The falsehoods of fraud, cupidity, and priestcraft, may always be distinguished from the fictions which imagination utters for her own delight, from the superstitions which are grounded in the truth of human nature, by their dulness, sameness, and matter-of-fact monstrosity. Yet it is not to be concluded, because the marvellous traditions of far-sundered races often bear a striking resemblance to each other, that they necessarily are derived from one original inventor. Every mythology has its sleepers. Endymion and Epimenides are among the oldest we know of. Who has not read of the Sleeping Beauty in the Wood? The seed of these stories is in every fancy; and occasions will arrive to make it shoot forth and blossom. The repose of a fair statue, bathed in moonshine, would readily suggest the loves of the sleeping Endymion and his pale paramour; the rude blocks of stone that people stalactitic caves are quite human enough to give a hint for the caverned slumbers of the Seven, of the Danish Ogier, and the German Barbarossa. Religious or historic faith in the poetic nonage of nations, would take to themselves the half creations of imperfect vision, and turn the fantastic imagery into saints, martyrs, heroes, or deities.
What a figure would poor Gray, with his face and his pig-tail, have cut behind a stone table in the heart of Eaglecrag! Not much like the imperial red-band, I trow; for he never could have had beard enough for a Mussulman to swear by-liberal ás he has been in that particular to the Bard. By the way, the British Pindar was more indebted to Hudibras in that passage than to Milton or Raphael either.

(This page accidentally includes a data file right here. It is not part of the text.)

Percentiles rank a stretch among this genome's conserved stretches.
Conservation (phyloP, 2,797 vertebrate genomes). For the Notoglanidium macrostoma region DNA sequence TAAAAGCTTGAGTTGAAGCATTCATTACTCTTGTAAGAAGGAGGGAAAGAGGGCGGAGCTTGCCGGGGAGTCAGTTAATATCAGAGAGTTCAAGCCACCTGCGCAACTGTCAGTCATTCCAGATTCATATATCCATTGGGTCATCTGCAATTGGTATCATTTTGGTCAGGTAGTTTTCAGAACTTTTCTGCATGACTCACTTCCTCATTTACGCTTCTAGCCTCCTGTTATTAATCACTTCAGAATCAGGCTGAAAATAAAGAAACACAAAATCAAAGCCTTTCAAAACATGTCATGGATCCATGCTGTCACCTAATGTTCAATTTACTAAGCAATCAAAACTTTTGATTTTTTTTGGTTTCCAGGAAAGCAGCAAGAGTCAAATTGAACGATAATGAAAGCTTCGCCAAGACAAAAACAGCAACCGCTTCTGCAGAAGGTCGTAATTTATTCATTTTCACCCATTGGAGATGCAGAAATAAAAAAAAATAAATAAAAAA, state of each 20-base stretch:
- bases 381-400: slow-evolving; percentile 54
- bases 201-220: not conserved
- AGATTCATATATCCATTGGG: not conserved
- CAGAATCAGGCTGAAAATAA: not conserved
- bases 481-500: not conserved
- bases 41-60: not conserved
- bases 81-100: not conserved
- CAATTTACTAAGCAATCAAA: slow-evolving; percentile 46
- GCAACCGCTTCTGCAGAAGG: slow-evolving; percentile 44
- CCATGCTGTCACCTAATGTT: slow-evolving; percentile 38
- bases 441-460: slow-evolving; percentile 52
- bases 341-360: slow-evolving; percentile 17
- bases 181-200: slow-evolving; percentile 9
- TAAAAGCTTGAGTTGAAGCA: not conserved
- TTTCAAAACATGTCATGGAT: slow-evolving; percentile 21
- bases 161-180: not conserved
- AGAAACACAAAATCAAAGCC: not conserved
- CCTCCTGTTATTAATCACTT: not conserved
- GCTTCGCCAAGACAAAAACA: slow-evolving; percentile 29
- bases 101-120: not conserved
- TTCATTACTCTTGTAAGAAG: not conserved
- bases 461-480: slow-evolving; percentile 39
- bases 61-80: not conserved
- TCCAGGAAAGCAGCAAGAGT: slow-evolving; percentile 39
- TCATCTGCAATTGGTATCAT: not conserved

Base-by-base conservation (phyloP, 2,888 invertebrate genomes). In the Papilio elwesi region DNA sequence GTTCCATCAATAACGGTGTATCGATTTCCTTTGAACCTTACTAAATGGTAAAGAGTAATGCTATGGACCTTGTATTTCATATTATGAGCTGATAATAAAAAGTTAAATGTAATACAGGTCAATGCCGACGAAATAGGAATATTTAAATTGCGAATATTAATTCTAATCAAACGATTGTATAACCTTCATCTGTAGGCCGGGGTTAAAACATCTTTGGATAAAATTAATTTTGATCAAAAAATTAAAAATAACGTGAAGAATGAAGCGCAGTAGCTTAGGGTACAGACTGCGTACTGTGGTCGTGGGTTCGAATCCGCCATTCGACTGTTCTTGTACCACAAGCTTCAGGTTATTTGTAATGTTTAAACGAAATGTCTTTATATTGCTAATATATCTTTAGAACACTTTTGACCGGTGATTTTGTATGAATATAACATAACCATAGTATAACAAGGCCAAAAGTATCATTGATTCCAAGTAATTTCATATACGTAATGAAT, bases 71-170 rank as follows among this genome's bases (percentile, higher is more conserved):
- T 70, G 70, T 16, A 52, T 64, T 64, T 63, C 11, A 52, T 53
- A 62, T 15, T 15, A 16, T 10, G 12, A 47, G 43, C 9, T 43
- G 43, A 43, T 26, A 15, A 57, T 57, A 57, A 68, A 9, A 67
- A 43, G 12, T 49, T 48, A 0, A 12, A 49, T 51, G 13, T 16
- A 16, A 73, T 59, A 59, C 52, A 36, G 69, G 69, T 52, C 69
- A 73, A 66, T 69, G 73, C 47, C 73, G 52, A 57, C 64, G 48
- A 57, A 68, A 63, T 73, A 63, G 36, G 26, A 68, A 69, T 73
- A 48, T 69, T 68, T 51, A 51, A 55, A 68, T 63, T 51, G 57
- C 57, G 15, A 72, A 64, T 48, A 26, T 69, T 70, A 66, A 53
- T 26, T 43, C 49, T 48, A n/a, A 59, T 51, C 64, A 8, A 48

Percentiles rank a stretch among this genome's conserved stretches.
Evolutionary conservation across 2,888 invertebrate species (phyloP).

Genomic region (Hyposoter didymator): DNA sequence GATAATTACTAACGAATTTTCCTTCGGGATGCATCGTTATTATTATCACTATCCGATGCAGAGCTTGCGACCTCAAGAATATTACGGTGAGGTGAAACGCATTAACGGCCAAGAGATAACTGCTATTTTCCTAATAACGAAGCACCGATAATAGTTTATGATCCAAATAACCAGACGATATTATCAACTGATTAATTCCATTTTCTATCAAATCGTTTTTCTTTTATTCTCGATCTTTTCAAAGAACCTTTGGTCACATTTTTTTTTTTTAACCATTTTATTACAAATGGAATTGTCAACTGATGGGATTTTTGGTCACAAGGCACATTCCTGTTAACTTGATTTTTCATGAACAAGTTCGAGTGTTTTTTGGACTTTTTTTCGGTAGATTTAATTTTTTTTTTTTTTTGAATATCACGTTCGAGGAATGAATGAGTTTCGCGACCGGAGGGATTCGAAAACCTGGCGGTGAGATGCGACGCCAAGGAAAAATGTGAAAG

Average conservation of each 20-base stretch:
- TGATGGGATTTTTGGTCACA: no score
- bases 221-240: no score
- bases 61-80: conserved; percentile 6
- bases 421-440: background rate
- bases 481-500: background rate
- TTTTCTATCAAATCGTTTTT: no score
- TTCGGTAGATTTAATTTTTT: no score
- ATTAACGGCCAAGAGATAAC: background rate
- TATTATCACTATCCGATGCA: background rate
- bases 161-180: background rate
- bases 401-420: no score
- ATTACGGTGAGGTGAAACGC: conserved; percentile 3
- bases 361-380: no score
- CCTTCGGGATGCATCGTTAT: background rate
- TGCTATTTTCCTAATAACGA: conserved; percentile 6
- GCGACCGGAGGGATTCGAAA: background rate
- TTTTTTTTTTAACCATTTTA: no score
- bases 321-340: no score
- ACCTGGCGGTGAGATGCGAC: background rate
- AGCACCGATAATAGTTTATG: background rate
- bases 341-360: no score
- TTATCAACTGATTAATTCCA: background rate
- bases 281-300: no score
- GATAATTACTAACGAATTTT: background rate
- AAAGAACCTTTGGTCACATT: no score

This hairy meteor did denounce
Its own grave and the state's were made.-Canto the First.
I like to laugh at Gray; because I love him. He was a scholar, a gentleman, and a Christian. To detract from his poetic fame, is black ingratitude in any who have read him while their hearts were young.
ratim, as Homer's Iris and Talthybius repeat their message. (I used to love those repetitions when I was at school: it was like sliding glibly down the hill one has been toiling and panting to the top of. The lines counted all the same.)